Three Films

Three Films

Third Ward Blues

directed by Heather Korb

Third Ward Blues, a 20-minute documentary, illustrates how uplifting music can be to so many people. Four outstanding blues artists originated from the same bleak 3-block area of Houston known as The Third Ward. This is the chronicle of not only their music, but their lives and friendships.

This documentary interviews all four bluesmen: Joe “Guitar” Hughes, Clarence “Gatemouth” Brown, the late Albert Collins, and Johnny Clude Copeland. They tell their stories of how they got started and stories about each other. It’s about as close as a chosen family can get, for old friends do somehow seem related as time goes on.

Clips of interviews are interspersed with the BLUES, man! Jon Spencer, have a seat. There is pure enjoyment in their art on their faces, in their gestures and speech, and admiration and reverence for each other’s craft. Guitar Hughes said, “We play for the people, not at them.” The crowd is appreciative. One 4-minute segment showed a woman completely lost in the moment, shaking all she got, writhing on the floor, unaware of the crowd. What else can do that to you but music? An effective little film.

Tell About the South

directed by Ross Spears

Tell About the South, a feature-length documentary, tells the story of the rise of Southern literature between the two world wars (this is the first of a three-part documentary). Among its half-dozen or so segments are chronicles of both groups like the Fugitive Poets of Nashville, and individual authors, such as Zora Neale Hurston and Thomas Wolfe. Interestingly, both moved to New York City at age 25, and it was only then that they started writing, with some distance between themselves and their culture. Other notable black writers, such as Jean Toomey, also came out of the “Harlem Renaissance,” giving a voice interwoven with beauty and pain to the free black people for the first time. A large segment of this film also tells the story of William Faulkner’s gradual rise to the top of the literary world by telling the stories of tragedy and loss, most based on his own experiences.

The tale of Southern literature is well-told, with many interviews with historians and living writers, and is a good introduction for anyone seeking background on this important artistic movement in American culture.

Tomorrow Night

directed by Louis C.K.

Yeah, this movie had me wishing it was tomorrow night. The description held promise — uptight camera-shop owner Charles decides to make everyone pick up the overdue photos cluttering his store and finds love along the way. And it could have been good if it didn’t try so desperately to be outlandish.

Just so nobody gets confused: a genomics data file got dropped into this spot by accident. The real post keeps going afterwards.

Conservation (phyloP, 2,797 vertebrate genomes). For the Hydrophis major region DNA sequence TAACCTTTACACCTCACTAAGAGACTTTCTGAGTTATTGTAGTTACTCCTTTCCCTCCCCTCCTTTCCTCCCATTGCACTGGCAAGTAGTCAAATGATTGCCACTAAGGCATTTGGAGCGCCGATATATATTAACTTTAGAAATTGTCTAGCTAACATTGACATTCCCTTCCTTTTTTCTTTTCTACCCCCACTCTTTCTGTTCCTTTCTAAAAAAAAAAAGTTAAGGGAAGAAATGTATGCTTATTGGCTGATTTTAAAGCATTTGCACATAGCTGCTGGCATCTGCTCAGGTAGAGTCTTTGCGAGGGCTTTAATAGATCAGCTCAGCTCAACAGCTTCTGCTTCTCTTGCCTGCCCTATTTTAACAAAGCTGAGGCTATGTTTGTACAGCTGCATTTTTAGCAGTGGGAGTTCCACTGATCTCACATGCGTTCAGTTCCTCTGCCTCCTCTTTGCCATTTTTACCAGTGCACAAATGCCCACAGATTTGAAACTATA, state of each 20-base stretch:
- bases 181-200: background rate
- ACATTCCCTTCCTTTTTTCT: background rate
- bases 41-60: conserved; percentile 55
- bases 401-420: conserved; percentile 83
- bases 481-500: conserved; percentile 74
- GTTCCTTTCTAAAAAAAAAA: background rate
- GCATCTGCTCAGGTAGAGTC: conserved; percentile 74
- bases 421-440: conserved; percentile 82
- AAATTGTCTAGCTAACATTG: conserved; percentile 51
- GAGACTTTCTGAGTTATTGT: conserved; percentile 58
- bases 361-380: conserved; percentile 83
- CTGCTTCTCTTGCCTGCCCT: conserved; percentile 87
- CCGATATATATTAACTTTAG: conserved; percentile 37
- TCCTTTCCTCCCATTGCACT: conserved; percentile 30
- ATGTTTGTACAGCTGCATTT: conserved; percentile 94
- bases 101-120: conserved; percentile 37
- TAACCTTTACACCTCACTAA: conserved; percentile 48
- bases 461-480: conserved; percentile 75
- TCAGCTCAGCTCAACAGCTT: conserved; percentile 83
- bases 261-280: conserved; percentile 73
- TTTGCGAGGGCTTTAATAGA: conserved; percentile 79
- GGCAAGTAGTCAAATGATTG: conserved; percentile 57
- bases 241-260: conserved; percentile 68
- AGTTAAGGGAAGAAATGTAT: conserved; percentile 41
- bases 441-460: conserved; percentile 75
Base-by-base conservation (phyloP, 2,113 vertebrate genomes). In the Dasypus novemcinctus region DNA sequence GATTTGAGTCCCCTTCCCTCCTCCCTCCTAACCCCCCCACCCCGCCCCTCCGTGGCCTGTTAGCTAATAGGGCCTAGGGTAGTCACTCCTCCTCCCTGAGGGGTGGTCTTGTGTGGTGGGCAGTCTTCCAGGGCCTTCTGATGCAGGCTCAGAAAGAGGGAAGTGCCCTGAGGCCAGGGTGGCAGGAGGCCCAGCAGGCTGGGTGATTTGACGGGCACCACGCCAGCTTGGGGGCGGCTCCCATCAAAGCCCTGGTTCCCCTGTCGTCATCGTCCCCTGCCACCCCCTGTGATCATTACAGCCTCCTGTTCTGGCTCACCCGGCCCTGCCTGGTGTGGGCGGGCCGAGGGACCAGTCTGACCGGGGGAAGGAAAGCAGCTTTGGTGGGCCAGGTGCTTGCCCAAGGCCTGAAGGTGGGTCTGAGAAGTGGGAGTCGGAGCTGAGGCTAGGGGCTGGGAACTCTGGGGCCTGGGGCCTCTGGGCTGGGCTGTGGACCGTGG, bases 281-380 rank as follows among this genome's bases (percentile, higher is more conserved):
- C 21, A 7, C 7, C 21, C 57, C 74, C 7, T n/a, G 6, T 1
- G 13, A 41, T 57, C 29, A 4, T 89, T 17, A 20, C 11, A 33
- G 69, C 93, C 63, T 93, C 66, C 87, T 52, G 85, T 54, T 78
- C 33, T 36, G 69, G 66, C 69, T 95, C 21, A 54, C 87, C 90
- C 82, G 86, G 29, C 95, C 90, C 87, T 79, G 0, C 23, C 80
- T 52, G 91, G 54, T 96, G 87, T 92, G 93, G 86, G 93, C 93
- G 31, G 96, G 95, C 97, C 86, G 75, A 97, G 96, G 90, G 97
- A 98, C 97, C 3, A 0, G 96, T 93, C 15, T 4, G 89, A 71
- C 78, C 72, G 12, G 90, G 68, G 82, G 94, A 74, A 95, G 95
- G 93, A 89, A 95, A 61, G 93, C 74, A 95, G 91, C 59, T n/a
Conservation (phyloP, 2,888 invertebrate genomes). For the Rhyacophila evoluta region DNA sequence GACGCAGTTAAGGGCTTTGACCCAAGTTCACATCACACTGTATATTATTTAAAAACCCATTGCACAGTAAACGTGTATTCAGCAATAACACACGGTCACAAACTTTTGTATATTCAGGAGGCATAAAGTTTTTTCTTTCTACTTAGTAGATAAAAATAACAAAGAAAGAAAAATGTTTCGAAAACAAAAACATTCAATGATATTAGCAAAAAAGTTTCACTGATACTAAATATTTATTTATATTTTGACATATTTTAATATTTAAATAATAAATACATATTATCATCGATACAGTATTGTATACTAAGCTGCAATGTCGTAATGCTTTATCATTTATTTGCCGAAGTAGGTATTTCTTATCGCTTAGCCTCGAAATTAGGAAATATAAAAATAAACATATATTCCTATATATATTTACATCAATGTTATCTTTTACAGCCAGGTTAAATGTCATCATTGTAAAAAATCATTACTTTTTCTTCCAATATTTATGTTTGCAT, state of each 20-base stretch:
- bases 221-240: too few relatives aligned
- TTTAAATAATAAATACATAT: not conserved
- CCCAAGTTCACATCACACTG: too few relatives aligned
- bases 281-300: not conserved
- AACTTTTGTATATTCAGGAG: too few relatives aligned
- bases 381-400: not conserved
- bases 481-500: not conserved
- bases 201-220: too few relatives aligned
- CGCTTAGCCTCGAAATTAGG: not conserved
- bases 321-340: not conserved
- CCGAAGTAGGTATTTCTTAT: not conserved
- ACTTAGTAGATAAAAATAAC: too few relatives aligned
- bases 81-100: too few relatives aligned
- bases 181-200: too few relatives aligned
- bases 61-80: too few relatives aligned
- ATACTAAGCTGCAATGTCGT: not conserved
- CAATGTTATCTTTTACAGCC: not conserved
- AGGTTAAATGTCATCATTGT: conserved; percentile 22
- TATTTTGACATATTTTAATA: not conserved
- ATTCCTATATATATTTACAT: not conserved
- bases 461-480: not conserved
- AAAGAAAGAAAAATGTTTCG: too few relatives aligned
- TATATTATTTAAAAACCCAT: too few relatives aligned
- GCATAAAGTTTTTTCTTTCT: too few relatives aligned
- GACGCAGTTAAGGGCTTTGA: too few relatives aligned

Written by Louis C.K. (writer for David Letterman, Chris Rock, and Conan O’Brien), one might expect something amusing, at the very least. Somehow, this film screwed up all the chances of humor that it was given by shoving the weirdness down your throat. Take Charles, the main character. As the fastidious shopkeeper, his anal-retentiveness makes him odd enough to be believable, like refusing to let someone stand in the shop during a downpour when it is obvious they are not interested in buying anything. Sound offbeat? Sure, but not offbeat enough — it gets ruined by showing him at home, putting a 78 on the Victrola, filling a large bowl with ice cream, sitting in it and rocking back and forth until the song (and he) climax, resulting in a shot of melted ice cream spilling onto the floor. Simply not necessary. Gratuitous obscenity and bad writing should never be confused with art.

This film had a lot going for it: basically odd characters, interesting cinematography (a bleached-out black and white look and some good camera angles) and some adequate acting. But it seemed like the director didn’t know the meaning of the word “moderation,” and ended up not having any likable characters. Heck, the characters didn’t even seem to like each other. Like a bad SNL skit, it didn’t know when to quit.

The best part of the movie was the nap I caught during the last 10 minutes.

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